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2/4/2005 7:10:09 AM

 
Bunny Snow
BetterPhoto Member Since: 11/16/2004
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  Rob V. wrote: <>

Rob, I have never had red eye occur to any of my subjects in the 45 years I've done photography.

But, I had never had a camera with an internal flash until now, and the internal flash on my Elan 7E, I don't use on people or animals.

In the beginning (1960), I had TLRs, with an off-camera flash and both attached to a side bracket. During the ('80s), I began using SLR's and always attached the flash by sync cord, off the camera. The flash was held about a foot away and higher than the lens, directed at the subject. No red eye! I've always been taught to shoot on a tripod, which not only increases the sharpness of the photos, keeps the camera steadier, but gives me an extra hand to hold the flash.

But, the point is: NO RED EYE!

Granted, using a tripod is not as fluid moving around at a wedding, but one of my teachers (a pro portrait and commercial photographer) has done it. He and his assistant also had several slave units positioned through the room, so that the lighting of the bride and groom did not come from one flash alone. And, of course, close-ups of the couple always had at least 3 lights, 2 of which were slaved units on them.

Danny (my teacher) does use the Stroboframe Camera Flip on his tripod, but it has less to do with red eye, and more to do with having an extra hand and better coordination.

No one in any of his portraiture classes had problems with red eye, perhaps due to the placement of the off the camera flash.


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2/4/2005 8:47:43 AM

 
Bunny Snow
BetterPhoto Member Since: 11/16/2004
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  Rob V. wrote: "My main reason for using a flash bracket is to prevent red eye which is caused by the flash being to close to the camera."

Rob, I have never had red eye occur to any of my subjects in the 45 years I've done photography.

But, I had never had a camera with an internal flash until now, and the internal flash on my Elan 7E, I don't use on people or animals.

In the beginning (1960), I had TLRs, with an off-camera flash and both attached to a side bracket. During the ('80s), I began using SLR's and always attached the flash by sync cord, off the camera. The flash was held about a foot away and higher than the lens, directed at the subject. No red eye! I've always been taught to shoot on a tripod, which not only increases the sharpness of the photos, keeps the camera steadier, but gives me an extra hand to hold the flash.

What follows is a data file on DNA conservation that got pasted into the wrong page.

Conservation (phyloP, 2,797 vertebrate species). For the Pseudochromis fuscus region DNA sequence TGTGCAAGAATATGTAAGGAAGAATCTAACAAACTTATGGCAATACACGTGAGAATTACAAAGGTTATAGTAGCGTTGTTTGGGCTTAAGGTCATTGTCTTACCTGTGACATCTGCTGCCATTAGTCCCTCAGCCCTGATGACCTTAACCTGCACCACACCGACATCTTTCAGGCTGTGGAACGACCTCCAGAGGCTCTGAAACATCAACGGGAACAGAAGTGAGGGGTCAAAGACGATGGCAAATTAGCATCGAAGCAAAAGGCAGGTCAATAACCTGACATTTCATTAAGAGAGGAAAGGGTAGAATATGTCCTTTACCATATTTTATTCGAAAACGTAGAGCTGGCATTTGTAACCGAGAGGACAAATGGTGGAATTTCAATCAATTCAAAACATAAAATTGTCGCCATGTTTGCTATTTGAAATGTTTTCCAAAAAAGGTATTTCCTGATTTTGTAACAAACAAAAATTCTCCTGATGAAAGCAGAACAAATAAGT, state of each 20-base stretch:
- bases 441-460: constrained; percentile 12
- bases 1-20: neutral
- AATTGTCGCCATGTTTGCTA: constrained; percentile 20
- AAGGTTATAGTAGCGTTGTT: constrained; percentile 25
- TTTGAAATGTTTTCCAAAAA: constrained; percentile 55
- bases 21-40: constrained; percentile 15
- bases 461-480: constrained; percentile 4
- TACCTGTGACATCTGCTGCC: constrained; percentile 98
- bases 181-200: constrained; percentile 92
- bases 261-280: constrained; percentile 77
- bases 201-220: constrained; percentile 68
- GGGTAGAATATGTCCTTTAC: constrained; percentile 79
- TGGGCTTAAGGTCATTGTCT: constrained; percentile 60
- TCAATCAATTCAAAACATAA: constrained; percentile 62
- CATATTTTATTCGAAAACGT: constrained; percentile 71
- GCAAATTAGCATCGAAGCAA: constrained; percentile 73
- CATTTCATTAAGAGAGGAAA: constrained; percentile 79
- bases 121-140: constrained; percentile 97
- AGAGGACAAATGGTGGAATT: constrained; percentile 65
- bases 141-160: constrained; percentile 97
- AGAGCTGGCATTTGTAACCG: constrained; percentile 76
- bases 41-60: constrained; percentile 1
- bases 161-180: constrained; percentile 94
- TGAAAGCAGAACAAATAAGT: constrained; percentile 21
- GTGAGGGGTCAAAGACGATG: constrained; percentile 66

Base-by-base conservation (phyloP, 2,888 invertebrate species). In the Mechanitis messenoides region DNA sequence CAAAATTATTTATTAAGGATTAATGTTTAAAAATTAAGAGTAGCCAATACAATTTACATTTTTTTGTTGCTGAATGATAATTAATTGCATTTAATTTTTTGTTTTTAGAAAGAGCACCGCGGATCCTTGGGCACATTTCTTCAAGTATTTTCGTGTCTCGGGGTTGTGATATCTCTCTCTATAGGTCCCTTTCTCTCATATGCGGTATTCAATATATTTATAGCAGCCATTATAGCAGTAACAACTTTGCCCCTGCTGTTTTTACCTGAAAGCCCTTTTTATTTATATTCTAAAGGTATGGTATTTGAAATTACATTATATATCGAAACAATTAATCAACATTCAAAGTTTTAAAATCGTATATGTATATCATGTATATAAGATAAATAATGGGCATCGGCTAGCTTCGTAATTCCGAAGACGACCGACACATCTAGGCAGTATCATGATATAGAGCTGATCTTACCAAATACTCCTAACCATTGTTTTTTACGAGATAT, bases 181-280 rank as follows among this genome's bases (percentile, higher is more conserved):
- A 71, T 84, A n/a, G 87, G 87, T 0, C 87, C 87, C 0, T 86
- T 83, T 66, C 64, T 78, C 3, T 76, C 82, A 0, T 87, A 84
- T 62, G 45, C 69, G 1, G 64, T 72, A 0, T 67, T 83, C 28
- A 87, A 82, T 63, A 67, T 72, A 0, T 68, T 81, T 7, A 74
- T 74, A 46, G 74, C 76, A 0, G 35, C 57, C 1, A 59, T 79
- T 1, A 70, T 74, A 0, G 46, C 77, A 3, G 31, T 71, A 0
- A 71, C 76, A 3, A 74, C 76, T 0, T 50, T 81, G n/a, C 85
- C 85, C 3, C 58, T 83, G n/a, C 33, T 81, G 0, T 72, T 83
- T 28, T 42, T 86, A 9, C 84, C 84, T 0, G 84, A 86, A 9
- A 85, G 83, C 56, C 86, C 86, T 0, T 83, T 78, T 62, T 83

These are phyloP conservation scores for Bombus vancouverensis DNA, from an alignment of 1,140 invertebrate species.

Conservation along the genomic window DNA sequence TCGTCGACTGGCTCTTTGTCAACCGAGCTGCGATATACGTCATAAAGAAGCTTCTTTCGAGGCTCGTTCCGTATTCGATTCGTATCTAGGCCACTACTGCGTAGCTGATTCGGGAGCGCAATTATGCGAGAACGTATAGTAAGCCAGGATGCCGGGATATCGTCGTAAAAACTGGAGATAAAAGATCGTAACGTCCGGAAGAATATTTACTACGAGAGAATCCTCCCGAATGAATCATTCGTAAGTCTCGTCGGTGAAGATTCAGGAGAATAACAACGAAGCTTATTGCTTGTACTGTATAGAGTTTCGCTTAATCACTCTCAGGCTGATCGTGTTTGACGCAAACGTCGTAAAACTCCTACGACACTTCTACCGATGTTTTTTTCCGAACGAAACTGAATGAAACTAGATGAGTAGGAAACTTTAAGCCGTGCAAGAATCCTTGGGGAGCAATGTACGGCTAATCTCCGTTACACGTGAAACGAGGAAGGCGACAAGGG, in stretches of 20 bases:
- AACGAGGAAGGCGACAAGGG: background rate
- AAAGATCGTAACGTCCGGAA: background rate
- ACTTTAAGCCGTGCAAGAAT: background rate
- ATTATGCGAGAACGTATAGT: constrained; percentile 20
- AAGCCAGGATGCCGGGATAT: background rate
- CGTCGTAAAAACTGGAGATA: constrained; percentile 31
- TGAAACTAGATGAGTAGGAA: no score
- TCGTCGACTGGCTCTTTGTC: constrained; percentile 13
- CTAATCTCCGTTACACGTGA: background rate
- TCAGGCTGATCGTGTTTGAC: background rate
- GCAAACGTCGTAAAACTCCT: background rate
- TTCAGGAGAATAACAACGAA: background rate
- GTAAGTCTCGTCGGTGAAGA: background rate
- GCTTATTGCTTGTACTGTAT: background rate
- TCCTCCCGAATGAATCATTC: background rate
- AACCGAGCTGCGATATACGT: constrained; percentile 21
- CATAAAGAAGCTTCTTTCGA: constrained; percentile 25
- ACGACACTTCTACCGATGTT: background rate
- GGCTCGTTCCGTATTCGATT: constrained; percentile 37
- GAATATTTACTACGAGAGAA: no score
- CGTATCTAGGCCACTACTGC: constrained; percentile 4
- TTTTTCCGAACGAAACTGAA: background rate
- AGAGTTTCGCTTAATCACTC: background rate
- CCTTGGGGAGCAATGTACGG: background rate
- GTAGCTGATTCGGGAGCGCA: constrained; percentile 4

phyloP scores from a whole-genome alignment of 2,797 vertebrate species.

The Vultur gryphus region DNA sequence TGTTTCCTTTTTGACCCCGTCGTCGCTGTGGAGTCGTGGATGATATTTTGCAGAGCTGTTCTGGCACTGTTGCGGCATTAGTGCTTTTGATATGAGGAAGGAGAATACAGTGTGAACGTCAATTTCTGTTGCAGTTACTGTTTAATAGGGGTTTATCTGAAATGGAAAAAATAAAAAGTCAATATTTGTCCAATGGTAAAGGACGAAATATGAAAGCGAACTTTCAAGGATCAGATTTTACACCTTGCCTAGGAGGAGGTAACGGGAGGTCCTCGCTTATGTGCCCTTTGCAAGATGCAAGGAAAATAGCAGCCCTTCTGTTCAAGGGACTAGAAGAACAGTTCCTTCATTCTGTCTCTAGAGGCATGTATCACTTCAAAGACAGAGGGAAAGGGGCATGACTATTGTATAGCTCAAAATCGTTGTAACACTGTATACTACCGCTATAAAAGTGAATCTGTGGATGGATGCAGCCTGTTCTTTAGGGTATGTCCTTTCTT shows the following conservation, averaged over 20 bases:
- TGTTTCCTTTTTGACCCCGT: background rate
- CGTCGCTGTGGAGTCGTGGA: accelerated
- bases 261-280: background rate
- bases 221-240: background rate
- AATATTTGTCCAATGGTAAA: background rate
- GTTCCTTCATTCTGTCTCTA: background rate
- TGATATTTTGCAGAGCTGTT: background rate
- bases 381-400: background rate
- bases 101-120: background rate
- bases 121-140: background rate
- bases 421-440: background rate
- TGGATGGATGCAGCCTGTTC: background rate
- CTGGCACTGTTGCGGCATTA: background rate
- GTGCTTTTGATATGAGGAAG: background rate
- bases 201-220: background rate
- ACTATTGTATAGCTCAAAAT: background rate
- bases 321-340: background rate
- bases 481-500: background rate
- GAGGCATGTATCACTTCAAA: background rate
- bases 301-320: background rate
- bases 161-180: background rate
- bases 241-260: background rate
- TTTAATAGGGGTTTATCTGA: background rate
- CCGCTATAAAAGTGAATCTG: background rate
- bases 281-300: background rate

But, the point is: NO RED EYE!

Granted, using a tripod is not as fluid moving around at a wedding, but one of my teachers (a pro portrait and commercial photographer) has done it. He and his assistant also had several slave units positioned through the room, so that the lighting of the bride and groom did not come from one flash alone. And, of course, close-ups of the couple always had at least 3 lights, 2 of which were slaved units on them.

Danny (my teacher) does use the Stroboframe Camera Flip on his tripod, but it has less to do with red eye, and more to do with having an extra hand and better coordination.

No one in any of his portraiture classes had problems with red eye, perhaps due to the placement of the off the camera flash.


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2/4/2005 8:49:07 AM

 
Robert N. Valine
BetterPhoto Member Since: 8/3/2003
  I have had red eye using the flash directly attached to the camera and I know of other people who have had it also.Since I started using a flash bracket I have never had it again.If you are hand holding your flash that is probably the reason that you hav'nt had it.If you attach your flash directly to the camera odds are you will get it at one time or another.There are many ways to shoot a wedding and my advice is to do what works for you and what you are comfortable with. I work alone and must move quickly.I can't be concerned about red eye or shadows.People who work with multiple flash set ups usually work with assistants.I have seen this done.But,it can be very cumbersome.Another thing is that I don't have the customers that are willing to pay for that.Assistants don't work for free.


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2/4/2005 1:26:59 PM